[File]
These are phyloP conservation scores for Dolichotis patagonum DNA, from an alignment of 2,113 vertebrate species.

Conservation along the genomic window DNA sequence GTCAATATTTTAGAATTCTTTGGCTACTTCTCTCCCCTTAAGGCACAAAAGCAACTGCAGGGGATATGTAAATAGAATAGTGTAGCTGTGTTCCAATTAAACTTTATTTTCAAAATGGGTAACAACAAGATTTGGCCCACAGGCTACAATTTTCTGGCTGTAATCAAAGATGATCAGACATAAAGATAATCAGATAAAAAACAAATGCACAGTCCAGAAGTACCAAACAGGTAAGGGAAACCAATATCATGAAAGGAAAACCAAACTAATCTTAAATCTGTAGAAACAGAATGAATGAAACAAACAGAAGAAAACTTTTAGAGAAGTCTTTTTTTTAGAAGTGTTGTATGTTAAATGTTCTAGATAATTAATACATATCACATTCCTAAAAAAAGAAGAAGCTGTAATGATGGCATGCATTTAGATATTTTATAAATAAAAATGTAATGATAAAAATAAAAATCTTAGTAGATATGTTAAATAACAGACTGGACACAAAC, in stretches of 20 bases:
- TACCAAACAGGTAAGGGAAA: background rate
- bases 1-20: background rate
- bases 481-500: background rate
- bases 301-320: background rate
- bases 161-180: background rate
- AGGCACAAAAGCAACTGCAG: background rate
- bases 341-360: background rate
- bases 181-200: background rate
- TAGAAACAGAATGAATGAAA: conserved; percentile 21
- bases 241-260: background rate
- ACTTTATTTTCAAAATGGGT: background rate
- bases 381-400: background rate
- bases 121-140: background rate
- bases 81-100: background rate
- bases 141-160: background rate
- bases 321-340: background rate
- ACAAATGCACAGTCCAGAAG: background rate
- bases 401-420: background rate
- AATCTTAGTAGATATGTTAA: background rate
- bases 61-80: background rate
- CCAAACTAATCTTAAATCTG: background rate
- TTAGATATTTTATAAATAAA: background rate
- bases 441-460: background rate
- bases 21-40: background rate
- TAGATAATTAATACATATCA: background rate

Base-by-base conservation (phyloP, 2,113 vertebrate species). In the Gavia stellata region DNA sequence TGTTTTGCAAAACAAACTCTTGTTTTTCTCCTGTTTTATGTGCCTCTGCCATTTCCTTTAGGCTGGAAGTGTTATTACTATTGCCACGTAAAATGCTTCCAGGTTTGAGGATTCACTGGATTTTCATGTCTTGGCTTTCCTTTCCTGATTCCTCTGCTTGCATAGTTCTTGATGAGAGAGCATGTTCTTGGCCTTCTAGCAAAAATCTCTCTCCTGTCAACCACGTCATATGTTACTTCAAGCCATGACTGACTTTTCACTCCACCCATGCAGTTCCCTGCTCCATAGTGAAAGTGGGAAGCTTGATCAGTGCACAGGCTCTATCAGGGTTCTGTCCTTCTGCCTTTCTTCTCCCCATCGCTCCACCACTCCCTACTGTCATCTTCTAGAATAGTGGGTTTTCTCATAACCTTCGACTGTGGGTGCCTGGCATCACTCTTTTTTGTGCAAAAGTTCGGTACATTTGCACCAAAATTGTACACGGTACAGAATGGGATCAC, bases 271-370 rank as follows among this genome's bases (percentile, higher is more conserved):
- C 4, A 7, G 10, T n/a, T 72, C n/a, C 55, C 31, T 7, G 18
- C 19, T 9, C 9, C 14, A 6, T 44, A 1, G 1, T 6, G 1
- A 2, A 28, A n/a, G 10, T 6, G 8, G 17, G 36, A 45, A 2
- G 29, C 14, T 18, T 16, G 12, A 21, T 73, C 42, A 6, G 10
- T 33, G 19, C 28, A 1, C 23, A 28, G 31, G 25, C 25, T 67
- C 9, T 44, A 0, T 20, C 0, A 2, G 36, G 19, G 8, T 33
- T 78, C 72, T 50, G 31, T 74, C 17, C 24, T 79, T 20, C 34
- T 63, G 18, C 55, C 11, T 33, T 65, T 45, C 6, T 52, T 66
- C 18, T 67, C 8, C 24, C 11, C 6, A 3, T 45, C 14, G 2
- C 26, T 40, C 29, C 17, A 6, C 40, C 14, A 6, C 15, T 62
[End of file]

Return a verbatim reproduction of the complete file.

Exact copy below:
These are phyloP conservation scores for Dolichotis patagonum DNA, from an alignment of 2,113 vertebrate species.

Conservation along the genomic window DNA sequence GTCAATATTTTAGAATTCTTTGGCTACTTCTCTCCCCTTAAGGCACAAAAGCAACTGCAGGGGATATGTAAATAGAATAGTGTAGCTGTGTTCCAATTAAACTTTATTTTCAAAATGGGTAACAACAAGATTTGGCCCACAGGCTACAATTTTCTGGCTGTAATCAAAGATGATCAGACATAAAGATAATCAGATAAAAAACAAATGCACAGTCCAGAAGTACCAAACAGGTAAGGGAAACCAATATCATGAAAGGAAAACCAAACTAATCTTAAATCTGTAGAAACAGAATGAATGAAACAAACAGAAGAAAACTTTTAGAGAAGTCTTTTTTTTAGAAGTGTTGTATGTTAAATGTTCTAGATAATTAATACATATCACATTCCTAAAAAAAGAAGAAGCTGTAATGATGGCATGCATTTAGATATTTTATAAATAAAAATGTAATGATAAAAATAAAAATCTTAGTAGATATGTTAAATAACAGACTGGACACAAAC, in stretches of 20 bases:
- TACCAAACAGGTAAGGGAAA: background rate
- bases 1-20: background rate
- bases 481-500: background rate
- bases 301-320: background rate
- bases 161-180: background rate
- AGGCACAAAAGCAACTGCAG: background rate
- bases 341-360: background rate
- bases 181-200: background rate
- TAGAAACAGAATGAATGAAA: conserved; percentile 21
- bases 241-260: background rate
- ACTTTATTTTCAAAATGGGT: background rate
- bases 381-400: background rate
- bases 121-140: background rate
- bases 81-100: background rate
- bases 141-160: background rate
- bases 321-340: background rate
- ACAAATGCACAGTCCAGAAG: background rate
- bases 401-420: background rate
- AATCTTAGTAGATATGTTAA: background rate
- bases 61-80: background rate
- CCAAACTAATCTTAAATCTG: background rate
- TTAGATATTTTATAAATAAA: background rate
- bases 441-460: background rate
- bases 21-40: background rate
- TAGATAATTAATACATATCA: background rate

Base-by-base conservation (phyloP, 2,113 vertebrate species). In the Gavia stellata region DNA sequence TGTTTTGCAAAACAAACTCTTGTTTTTCTCCTGTTTTATGTGCCTCTGCCATTTCCTTTAGGCTGGAAGTGTTATTACTATTGCCACGTAAAATGCTTCCAGGTTTGAGGATTCACTGGATTTTCATGTCTTGGCTTTCCTTTCCTGATTCCTCTGCTTGCATAGTTCTTGATGAGAGAGCATGTTCTTGGCCTTCTAGCAAAAATCTCTCTCCTGTCAACCACGTCATATGTTACTTCAAGCCATGACTGACTTTTCACTCCACCCATGCAGTTCCCTGCTCCATAGTGAAAGTGGGAAGCTTGATCAGTGCACAGGCTCTATCAGGGTTCTGTCCTTCTGCCTTTCTTCTCCCCATCGCTCCACCACTCCCTACTGTCATCTTCTAGAATAGTGGGTTTTCTCATAACCTTCGACTGTGGGTGCCTGGCATCACTCTTTTTTGTGCAAAAGTTCGGTACATTTGCACCAAAATTGTACACGGTACAGAATGGGATCAC, bases 271-370 rank as follows among this genome's bases (percentile, higher is more conserved):
- C 4, A 7, G 10, T n/a, T 72, C n/a, C 55, C 31, T 7, G 18
- C 19, T 9, C 9, C 14, A 6, T 44, A 1, G 1, T 6, G 1
- A 2, A 28, A n/a, G 10, T 6, G 8, G 17, G 36, A 45, A 2
- G 29, C 14, T 18, T 16, G 12, A 21, T 73, C 42, A 6, G 10
- T 33, G 19, C 28, A 1, C 23, A 28, G 31, G 25, C 25, T 67
- C 9, T 44, A 0, T 20, C 0, A 2, G 36, G 19, G 8, T 33
- T 78, C 72, T 50, G 31, T 74, C 17, C 24, T 79, T 20, C 34
- T 63, G 18, C 55, C 11, T 33, T 65, T 45, C 6, T 52, T 66
- C 18, T 67, C 8, C 24, C 11, C 6, A 3, T 45, C 14, G 2
- C 26, T 40, C 29, C 17, A 6, C 40, C 14, A 6, C 15, T 62